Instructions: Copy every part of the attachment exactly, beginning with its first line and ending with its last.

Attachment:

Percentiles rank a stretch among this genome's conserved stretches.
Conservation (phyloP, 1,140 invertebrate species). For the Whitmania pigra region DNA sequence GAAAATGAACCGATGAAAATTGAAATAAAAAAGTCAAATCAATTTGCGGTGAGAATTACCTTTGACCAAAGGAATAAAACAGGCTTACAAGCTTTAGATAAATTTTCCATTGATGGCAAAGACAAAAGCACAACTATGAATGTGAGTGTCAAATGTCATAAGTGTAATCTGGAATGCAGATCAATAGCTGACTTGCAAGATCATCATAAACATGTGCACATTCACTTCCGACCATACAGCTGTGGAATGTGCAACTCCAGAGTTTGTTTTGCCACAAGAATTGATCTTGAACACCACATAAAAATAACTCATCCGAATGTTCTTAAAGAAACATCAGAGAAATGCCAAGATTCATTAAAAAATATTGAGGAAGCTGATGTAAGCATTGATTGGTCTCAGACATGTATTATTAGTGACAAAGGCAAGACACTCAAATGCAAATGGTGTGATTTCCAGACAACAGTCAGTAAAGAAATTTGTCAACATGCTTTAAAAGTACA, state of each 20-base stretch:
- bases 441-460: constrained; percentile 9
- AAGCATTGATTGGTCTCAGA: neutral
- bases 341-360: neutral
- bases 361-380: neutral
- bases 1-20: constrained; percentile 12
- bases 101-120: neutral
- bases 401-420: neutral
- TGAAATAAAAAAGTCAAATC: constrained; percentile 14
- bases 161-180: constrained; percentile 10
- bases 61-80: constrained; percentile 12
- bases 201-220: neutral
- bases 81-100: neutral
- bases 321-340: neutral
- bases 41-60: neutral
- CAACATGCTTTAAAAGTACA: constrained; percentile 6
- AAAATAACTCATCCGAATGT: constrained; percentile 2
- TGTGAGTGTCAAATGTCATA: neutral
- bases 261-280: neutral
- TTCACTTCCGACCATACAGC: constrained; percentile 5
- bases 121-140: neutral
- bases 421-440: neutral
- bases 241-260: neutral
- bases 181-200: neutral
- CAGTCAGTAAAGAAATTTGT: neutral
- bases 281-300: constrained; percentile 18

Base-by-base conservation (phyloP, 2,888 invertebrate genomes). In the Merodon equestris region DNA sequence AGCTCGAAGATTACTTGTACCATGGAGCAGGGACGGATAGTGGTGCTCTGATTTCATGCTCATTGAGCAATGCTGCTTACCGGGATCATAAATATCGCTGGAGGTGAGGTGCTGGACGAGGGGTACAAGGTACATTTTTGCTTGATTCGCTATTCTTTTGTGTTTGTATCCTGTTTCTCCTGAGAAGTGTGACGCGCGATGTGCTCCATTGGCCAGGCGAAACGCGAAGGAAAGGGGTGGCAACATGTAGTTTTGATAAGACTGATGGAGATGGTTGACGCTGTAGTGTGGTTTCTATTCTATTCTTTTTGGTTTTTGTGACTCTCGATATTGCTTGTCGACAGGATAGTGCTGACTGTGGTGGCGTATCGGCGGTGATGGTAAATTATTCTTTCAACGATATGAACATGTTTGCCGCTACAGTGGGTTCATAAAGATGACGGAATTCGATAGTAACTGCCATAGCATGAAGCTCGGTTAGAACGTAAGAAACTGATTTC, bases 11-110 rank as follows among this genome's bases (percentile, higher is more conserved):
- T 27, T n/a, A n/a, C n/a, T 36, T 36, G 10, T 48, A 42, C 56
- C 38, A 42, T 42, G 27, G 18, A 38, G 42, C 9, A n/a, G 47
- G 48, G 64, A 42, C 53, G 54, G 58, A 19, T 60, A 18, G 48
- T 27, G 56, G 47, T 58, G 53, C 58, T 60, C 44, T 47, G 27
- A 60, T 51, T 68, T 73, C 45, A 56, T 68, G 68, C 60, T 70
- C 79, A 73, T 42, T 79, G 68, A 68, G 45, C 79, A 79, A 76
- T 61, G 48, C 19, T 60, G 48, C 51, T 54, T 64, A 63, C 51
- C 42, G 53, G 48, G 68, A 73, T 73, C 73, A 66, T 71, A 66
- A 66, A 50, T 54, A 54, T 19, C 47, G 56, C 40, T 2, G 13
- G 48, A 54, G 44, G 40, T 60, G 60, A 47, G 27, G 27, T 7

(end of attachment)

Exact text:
Percentiles rank a stretch among this genome's conserved stretches.
Conservation (phyloP, 1,140 invertebrate species). For the Whitmania pigra region DNA sequence GAAAATGAACCGATGAAAATTGAAATAAAAAAGTCAAATCAATTTGCGGTGAGAATTACCTTTGACCAAAGGAATAAAACAGGCTTACAAGCTTTAGATAAATTTTCCATTGATGGCAAAGACAAAAGCACAACTATGAATGTGAGTGTCAAATGTCATAAGTGTAATCTGGAATGCAGATCAATAGCTGACTTGCAAGATCATCATAAACATGTGCACATTCACTTCCGACCATACAGCTGTGGAATGTGCAACTCCAGAGTTTGTTTTGCCACAAGAATTGATCTTGAACACCACATAAAAATAACTCATCCGAATGTTCTTAAAGAAACATCAGAGAAATGCCAAGATTCATTAAAAAATATTGAGGAAGCTGATGTAAGCATTGATTGGTCTCAGACATGTATTATTAGTGACAAAGGCAAGACACTCAAATGCAAATGGTGTGATTTCCAGACAACAGTCAGTAAAGAAATTTGTCAACATGCTTTAAAAGTACA, state of each 20-base stretch:
- bases 441-460: constrained; percentile 9
- AAGCATTGATTGGTCTCAGA: neutral
- bases 341-360: neutral
- bases 361-380: neutral
- bases 1-20: constrained; percentile 12
- bases 101-120: neutral
- bases 401-420: neutral
- TGAAATAAAAAAGTCAAATC: constrained; percentile 14
- bases 161-180: constrained; percentile 10
- bases 61-80: constrained; percentile 12
- bases 201-220: neutral
- bases 81-100: neutral
- bases 321-340: neutral
- bases 41-60: neutral
- CAACATGCTTTAAAAGTACA: constrained; percentile 6
- AAAATAACTCATCCGAATGT: constrained; percentile 2
- TGTGAGTGTCAAATGTCATA: neutral
- bases 261-280: neutral
- TTCACTTCCGACCATACAGC: constrained; percentile 5
- bases 121-140: neutral
- bases 421-440: neutral
- bases 241-260: neutral
- bases 181-200: neutral
- CAGTCAGTAAAGAAATTTGT: neutral
- bases 281-300: constrained; percentile 18

Base-by-base conservation (phyloP, 2,888 invertebrate genomes). In the Merodon equestris region DNA sequence AGCTCGAAGATTACTTGTACCATGGAGCAGGGACGGATAGTGGTGCTCTGATTTCATGCTCATTGAGCAATGCTGCTTACCGGGATCATAAATATCGCTGGAGGTGAGGTGCTGGACGAGGGGTACAAGGTACATTTTTGCTTGATTCGCTATTCTTTTGTGTTTGTATCCTGTTTCTCCTGAGAAGTGTGACGCGCGATGTGCTCCATTGGCCAGGCGAAACGCGAAGGAAAGGGGTGGCAACATGTAGTTTTGATAAGACTGATGGAGATGGTTGACGCTGTAGTGTGGTTTCTATTCTATTCTTTTTGGTTTTTGTGACTCTCGATATTGCTTGTCGACAGGATAGTGCTGACTGTGGTGGCGTATCGGCGGTGATGGTAAATTATTCTTTCAACGATATGAACATGTTTGCCGCTACAGTGGGTTCATAAAGATGACGGAATTCGATAGTAACTGCCATAGCATGAAGCTCGGTTAGAACGTAAGAAACTGATTTC, bases 11-110 rank as follows among this genome's bases (percentile, higher is more conserved):
- T 27, T n/a, A n/a, C n/a, T 36, T 36, G 10, T 48, A 42, C 56
- C 38, A 42, T 42, G 27, G 18, A 38, G 42, C 9, A n/a, G 47
- G 48, G 64, A 42, C 53, G 54, G 58, A 19, T 60, A 18, G 48
- T 27, G 56, G 47, T 58, G 53, C 58, T 60, C 44, T 47, G 27
- A 60, T 51, T 68, T 73, C 45, A 56, T 68, G 68, C 60, T 70
- C 79, A 73, T 42, T 79, G 68, A 68, G 45, C 79, A 79, A 76
- T 61, G 48, C 19, T 60, G 48, C 51, T 54, T 64, A 63, C 51
- C 42, G 53, G 48, G 68, A 73, T 73, C 73, A 66, T 71, A 66
- A 66, A 50, T 54, A 54, T 19, C 47, G 56, C 40, T 2, G 13
- G 48, A 54, G 44, G 40, T 60, G 60, A 47, G 27, G 27, T 7